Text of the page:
A reader informs me that Pennsylvania is about to do what most other states already do: Empower local armed government workers to use radar to entrap “speeders.” In PA – at present – only state-level armed government workers are endowed with radar guns.
I dealt with more-or-less the same thing recently in my rural county, where the local sheriff’s office did not use radar until about a year ago. The county AGWs also drove old Ford Crown Vics. Then one day, a half dozen brand new “police interceptor” Explorer SUVs appeared in the parking lot – each equipped with radar.
I suspect a “grant” was acquired from Uncle to finance this; either that or the general rent we “land owners” are forced to pay in order to be permitted to continue living on the property we paid for years ago.
At any rate, my reader asks me for my thoughts – and about how to fight this. I believe they only way to win this is to successfully challenge the concept of actionable speed limits as such.
Speed advisories are great; there is nothing wrong with letting motorists know that there is a curve up ahead which they might not be familiar with and that perhaps it’d be sound policy to reduce speed to “X.”
But enforceable arbitrary speed limits are a moral affront because they are no different than any other arbitrary rule – and laws ought to be premised on moral right/moral wrong.
It’s obviously wrong to just walk up to someone and hit them – and the law proscribing (and punishing) this when done is morally correct. Everyone understands this. We have a victim – someone who has been harmed. And we have a deliberate act, an intent to harm.
Breaking a rule is not a crime – and treating a rule-breaker as a criminal is tyrannical. The rule-breaker who is punished becomes the victim and the government – that is to say, the busybodies and control freaks who constitute “the government – are the criminals.
Who has been harmed by the driver who proceeds at 56 MPH in a “55 zone”? To drive 56 MPH is rule-breaking “speeding” but almost never punished because everyone knows speed limits are arbitrary rules – including the armed government workers who enforce them. But they will usually arbitrarily enforce the speed limit only once the prospective victim is driving 61 MPH or 63 MPH in the 55 zone.
Why is 61 any less arbitrary than 56?
The fundamental problem with rules, as a moral question is precisely that they are arbitrary – the codified and actionable version of a parent telling his kid to obey “just because I said so.”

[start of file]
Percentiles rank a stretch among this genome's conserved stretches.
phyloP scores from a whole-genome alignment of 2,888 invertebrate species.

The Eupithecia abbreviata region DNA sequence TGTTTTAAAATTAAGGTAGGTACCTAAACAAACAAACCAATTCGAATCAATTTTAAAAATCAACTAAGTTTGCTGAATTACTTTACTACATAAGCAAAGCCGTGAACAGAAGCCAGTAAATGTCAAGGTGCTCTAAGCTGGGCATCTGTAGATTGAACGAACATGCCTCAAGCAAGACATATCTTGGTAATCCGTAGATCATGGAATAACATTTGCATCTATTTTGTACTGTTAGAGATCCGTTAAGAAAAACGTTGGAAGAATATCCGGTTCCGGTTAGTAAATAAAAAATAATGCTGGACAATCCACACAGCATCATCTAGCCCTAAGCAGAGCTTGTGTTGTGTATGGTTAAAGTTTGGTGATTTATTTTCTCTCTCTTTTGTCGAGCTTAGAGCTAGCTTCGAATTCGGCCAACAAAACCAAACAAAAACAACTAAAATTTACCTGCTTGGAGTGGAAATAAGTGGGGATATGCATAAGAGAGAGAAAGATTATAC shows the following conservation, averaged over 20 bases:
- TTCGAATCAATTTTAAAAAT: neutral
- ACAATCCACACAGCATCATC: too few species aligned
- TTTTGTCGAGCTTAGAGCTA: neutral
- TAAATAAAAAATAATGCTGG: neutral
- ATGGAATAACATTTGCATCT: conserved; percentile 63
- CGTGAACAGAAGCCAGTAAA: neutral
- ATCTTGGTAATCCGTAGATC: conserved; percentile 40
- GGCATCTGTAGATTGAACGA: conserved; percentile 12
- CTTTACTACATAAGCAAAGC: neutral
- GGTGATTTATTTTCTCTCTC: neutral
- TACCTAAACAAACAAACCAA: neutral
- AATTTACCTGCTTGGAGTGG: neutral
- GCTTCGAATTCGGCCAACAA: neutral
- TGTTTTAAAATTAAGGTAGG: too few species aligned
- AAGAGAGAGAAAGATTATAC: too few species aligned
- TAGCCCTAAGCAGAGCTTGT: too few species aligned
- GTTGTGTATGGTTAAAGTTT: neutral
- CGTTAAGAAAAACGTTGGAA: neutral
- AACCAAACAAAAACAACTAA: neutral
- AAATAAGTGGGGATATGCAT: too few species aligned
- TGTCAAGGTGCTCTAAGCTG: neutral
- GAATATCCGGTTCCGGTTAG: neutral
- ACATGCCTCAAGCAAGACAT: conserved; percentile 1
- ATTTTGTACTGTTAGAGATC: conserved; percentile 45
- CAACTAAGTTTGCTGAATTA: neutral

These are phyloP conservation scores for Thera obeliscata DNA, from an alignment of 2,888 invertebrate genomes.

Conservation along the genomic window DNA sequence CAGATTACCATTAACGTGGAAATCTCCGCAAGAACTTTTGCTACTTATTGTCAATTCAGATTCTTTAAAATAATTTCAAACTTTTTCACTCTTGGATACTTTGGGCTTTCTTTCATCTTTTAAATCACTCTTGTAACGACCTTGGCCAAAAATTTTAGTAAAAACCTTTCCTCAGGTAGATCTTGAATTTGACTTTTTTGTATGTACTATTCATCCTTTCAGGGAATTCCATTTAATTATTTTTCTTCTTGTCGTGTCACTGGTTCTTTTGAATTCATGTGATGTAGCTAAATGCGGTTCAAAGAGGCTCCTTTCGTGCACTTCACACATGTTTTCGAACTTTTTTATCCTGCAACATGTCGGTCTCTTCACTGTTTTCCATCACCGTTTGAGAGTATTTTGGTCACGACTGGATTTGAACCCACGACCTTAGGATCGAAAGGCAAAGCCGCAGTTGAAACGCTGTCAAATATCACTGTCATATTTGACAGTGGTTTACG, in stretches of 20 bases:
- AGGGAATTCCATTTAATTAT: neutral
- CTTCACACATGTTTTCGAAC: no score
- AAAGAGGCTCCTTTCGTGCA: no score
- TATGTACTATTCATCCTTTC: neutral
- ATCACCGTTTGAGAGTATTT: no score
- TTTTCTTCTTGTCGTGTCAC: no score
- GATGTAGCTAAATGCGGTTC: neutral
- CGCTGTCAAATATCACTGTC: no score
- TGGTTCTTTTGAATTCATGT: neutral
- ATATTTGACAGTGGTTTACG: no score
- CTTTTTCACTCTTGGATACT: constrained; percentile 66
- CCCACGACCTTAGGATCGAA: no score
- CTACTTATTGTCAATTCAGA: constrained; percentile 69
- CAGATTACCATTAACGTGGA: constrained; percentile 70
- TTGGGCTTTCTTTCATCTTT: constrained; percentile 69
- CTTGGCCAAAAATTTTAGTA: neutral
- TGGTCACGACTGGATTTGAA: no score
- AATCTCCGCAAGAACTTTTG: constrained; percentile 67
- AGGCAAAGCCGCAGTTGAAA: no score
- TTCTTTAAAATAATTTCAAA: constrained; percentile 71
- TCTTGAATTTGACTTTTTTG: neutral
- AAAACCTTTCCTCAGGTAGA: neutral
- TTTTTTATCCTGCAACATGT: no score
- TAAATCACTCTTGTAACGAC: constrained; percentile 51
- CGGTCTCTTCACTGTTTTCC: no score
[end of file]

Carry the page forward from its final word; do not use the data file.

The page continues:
The bright kid isn’t satisfied with this answer, for the obvious reason that it’s an evasion of an answer that comes down to nothing more than the threat of punishment for questioning it.
Actionable speed limits are just the same.
If you get pulled over for breaking the rule that decrees you must not drive faster than 55 and ask the armed government worker who you’ve harmed, the most he’ll be able to come up with is that your driving faster than the arbitrarily set velocity maximum is “unsafe” – but according to whom?
A generic, dumbed-down one. The unspoken standard is that if a Parkinsonian and Glaucomic oldster cannot handle driving faster than X on a given stretch of road without running off the road – or running into something – then everyone must be restrained to the same speed. This amounts to the same thing as a rule forbidding anyone from walking faster than a shuffling old gimp walks – and making it an actionable offense to attempt to get around the shuffling gimp.
It’s even worse, actually – because the Parkinsonian and Glaucomic oldster is a construct – a hypothesized person, not an actual one. The Parkinsonian and Glaucomic oldster hasn’t even crashed – because he doesn’t exist.
Nonetheless, everyone is held down to a presumptively dumbed-down standard premised on a fiction – and punished before any harm is caused on the basis of the assertion that a harm might result from driving faster than X.
It’s Byzantine and Kafkaesque – which dealing with rules always is. Common sense doesn’t enter into it. Hence the bureaucrat’s cynical riposte, “the rules are the rules.”
And the AGW’s “I’m just doing my job.”
But that ought not to be the basis for actionable laws – in a free society, that is. Which we are constantly told by those chewing away at freedom that it still is.